literary. Not everything in *literature* is literary.

      Bruce

      E Bruce Brooks
      Warring States Project
      University of Massachusetts at Amherst
    • Ron Price
      ... Wrong. It means, in the context of a posited theory (in this case the Farrer Theory), what Luke chose to select from an earlier source. If we grant that he
      Message 2 of 2 , Dec 5, 2008
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        I had written:

        > In spite of the existence of a plentiful supply of 'Luke-pleasing'
        > sayings in Mt 5-7, including Mt 6:19-21 // Lk 12:33-34; Mt 6:22-23 // Lk
        > 11:34-35; Mt 6:25-33 // Lk 12:22-31, . . .

        Bruce Brooks replied:

        > The adjective "Luke-pleasing" is to me one of the big mistakes in the
        > vocabulary of the FGH people, going back to the founder of the movement. It
        > means merely "what I think Luke would have liked."

        Wrong. It means, in the context of a posited theory (in this case the Farrer
        Theory), what Luke chose to select from an earlier source. If we grant that
        he had a free choice, Luke clearly in some sense liked the passages he
        selected and disliked the passages he rejected. In any case my context
        should have made it absolutely clear that "Luke-pleasing" meant 'liked
        sufficiently to include in his gospel'.

        >> . . . he decided to augment the 'abbreviation' with three sayings from
        >> elsewhere in Matthew: Mt 15:14 // Lk 6:39; Mt 10:24-25 // Lk 6:40; Mt
        >> 12:34-35 // Lk 6:45.

        > This is said as though it were self-refuting. It is not
        > self-refuting. It is simply a report of what aLk did.

        It is a report of what Luke did *according to the Farrer Theory*.

        > The perfectly arbitrary expectation that aLk will cut the prototype passage,
        > AND NOTHING ELSE, has been proved wrong.

        Not so. Your logic is as follows:

        1. Let's assume the Farrer Theory correct.
        2. On this basis, proposition 'x' is found to be wrong.
        3. Therefore proposition 'x' is false.

        My expectation is that if Luke set out to abbreviate the Sermon on the
        Mount, then by Occam's razor he would be unlikely to want to supplement the
        material with sayings from elsewhere in Matthew.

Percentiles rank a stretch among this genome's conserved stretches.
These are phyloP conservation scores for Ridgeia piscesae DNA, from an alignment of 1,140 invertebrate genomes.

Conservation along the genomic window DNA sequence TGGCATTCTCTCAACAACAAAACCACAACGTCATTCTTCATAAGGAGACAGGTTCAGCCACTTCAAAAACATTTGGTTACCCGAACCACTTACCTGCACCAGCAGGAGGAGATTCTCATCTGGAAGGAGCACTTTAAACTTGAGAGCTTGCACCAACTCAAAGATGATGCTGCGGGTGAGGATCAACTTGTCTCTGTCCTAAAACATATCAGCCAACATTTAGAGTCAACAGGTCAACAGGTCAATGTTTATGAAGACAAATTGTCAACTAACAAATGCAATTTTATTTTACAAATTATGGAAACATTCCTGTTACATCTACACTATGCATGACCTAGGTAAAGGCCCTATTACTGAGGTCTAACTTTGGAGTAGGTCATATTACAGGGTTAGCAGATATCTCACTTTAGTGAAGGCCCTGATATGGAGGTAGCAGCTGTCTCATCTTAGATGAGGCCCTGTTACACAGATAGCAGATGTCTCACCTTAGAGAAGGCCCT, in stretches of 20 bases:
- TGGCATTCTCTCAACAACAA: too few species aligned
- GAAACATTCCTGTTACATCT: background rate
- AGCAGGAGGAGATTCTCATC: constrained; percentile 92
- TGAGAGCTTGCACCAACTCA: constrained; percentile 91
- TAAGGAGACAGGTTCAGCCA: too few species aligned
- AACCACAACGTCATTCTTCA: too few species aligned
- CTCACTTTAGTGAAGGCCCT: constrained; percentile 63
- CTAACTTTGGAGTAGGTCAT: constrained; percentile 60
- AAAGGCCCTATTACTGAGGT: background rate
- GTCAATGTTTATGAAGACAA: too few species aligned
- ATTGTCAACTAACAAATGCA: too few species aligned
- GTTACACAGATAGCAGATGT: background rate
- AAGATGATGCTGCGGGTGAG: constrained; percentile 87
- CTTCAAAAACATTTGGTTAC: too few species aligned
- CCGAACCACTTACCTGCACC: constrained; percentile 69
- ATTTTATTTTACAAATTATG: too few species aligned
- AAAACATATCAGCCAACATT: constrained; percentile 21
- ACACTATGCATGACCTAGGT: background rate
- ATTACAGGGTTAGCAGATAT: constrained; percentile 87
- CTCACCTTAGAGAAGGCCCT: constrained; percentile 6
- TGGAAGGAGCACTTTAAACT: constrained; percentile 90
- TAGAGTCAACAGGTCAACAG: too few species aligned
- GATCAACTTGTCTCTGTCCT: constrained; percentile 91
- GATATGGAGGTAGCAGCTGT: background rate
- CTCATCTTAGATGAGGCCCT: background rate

> From this evidence, I would reflect as follows about the workings of aLk:
        > Sometimes when you cut something, you find that the ragged pieces of what is
        > left can use a little patching, whether with borrowed material or with new
        > material improvised on the spot. aLk, to the best of my recollection, does
        > both in his handling of the Sermon on the Matthean Mount, and I think the
        > better of him for it. He also moves things around; ditto. He is not just a
        > chopper, he is a craftsman. Is this visualization of aLk a problem for
        > anybody?

        Not impossible, just unlikely on Goulder's 'abbreviation' hypothesis.

        > One test of a hypothesis (for a complex phenomenon) is not whether it covers
        > all the data, since often it won't, but whether it leaves behind it an
        > intelligible residue of the unexplained, or less convincingly explained. I
        > think that this test is met by Goulder's Luke. The points which I for one
        > see running in a direction (Lk > Mt) opposite to that predicted by the FGH
        > theory have a very simple trait in common, and suggest a very simple
        > amendment to the hypothesis, thus (to my mind) strengthening and completing
        > the hypothesis.

        Goulder's "Luke: A New Paradigm" makes a very good case for Luke's use of
        Matthew's narratives and longer sayings.

        But its treatment of the aphorisms is not convincing. This aspect of
        synoptic origins is a major weakness of the Farrer Theory.

        Ron Price

        Derbyshire, UK

        Web site: http://homepage.virgin.net/ron.price/index.htm